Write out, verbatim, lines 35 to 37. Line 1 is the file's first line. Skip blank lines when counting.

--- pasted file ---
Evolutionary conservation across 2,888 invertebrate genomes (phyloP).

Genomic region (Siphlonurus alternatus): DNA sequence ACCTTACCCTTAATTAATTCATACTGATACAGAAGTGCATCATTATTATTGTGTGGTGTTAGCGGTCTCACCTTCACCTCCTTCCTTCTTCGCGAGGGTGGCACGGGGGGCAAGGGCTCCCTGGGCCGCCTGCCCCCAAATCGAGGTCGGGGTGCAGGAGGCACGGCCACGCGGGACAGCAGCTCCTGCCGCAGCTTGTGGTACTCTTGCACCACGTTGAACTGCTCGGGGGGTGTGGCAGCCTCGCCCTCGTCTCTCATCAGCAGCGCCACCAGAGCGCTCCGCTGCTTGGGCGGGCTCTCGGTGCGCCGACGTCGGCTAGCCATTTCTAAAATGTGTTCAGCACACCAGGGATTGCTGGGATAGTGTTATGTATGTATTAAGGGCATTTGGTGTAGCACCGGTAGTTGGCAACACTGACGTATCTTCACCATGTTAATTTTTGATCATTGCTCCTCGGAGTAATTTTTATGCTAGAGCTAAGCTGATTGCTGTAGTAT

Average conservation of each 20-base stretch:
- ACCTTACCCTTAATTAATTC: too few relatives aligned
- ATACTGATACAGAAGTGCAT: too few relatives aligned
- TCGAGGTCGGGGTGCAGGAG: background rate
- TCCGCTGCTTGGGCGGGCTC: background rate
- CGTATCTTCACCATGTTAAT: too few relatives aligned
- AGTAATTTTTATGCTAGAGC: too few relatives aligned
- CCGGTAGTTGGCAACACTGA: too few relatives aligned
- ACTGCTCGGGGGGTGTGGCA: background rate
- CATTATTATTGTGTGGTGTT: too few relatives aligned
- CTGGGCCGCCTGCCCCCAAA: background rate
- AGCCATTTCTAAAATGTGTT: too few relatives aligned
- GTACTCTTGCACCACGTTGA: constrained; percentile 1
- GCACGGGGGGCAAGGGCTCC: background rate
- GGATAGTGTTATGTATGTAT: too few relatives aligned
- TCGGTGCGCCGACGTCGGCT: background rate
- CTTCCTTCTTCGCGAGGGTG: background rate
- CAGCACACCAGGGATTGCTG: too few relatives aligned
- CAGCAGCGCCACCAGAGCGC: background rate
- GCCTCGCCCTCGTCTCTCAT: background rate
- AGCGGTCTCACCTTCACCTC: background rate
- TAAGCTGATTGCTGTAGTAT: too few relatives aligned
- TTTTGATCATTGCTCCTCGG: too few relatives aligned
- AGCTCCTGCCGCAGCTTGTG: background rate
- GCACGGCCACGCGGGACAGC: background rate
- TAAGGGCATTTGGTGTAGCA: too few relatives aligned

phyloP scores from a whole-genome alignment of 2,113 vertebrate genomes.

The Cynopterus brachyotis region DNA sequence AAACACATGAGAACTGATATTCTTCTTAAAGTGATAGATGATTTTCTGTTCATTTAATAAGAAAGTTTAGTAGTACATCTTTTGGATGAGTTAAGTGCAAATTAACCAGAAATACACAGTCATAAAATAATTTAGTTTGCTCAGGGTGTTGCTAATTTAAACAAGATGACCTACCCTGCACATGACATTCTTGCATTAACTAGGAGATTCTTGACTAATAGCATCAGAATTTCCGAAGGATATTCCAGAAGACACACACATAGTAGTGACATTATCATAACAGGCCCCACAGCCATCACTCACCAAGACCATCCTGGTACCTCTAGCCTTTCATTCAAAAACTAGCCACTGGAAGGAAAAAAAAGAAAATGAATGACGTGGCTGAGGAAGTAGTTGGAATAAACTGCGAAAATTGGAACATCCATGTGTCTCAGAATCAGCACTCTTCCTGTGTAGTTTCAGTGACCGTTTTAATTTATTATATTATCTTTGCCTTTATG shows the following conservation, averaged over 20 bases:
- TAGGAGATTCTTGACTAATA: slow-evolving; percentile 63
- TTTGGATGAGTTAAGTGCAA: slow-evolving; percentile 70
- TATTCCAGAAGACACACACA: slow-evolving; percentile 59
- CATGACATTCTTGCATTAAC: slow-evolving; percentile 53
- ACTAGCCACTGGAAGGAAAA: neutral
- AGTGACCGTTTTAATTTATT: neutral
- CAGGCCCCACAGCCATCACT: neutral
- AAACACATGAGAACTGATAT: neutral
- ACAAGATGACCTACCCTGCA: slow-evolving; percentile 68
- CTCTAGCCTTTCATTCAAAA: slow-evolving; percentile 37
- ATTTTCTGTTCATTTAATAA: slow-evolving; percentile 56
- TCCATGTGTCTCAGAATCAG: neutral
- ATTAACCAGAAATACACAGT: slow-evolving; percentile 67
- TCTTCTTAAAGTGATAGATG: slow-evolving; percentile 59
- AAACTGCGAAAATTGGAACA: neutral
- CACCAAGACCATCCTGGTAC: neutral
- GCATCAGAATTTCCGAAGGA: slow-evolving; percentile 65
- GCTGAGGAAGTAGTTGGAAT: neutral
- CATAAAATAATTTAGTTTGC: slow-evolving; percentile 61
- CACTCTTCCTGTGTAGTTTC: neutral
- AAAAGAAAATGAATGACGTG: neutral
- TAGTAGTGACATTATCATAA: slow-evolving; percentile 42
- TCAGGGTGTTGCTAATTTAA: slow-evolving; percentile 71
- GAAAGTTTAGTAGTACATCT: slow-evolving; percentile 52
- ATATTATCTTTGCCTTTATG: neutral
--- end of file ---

- ACTAGCCACTGGAAGGAAAA: neutral
- AGTGACCGTTTTAATTTATT: neutral
- CAGGCCCCACAGCCATCACT: neutral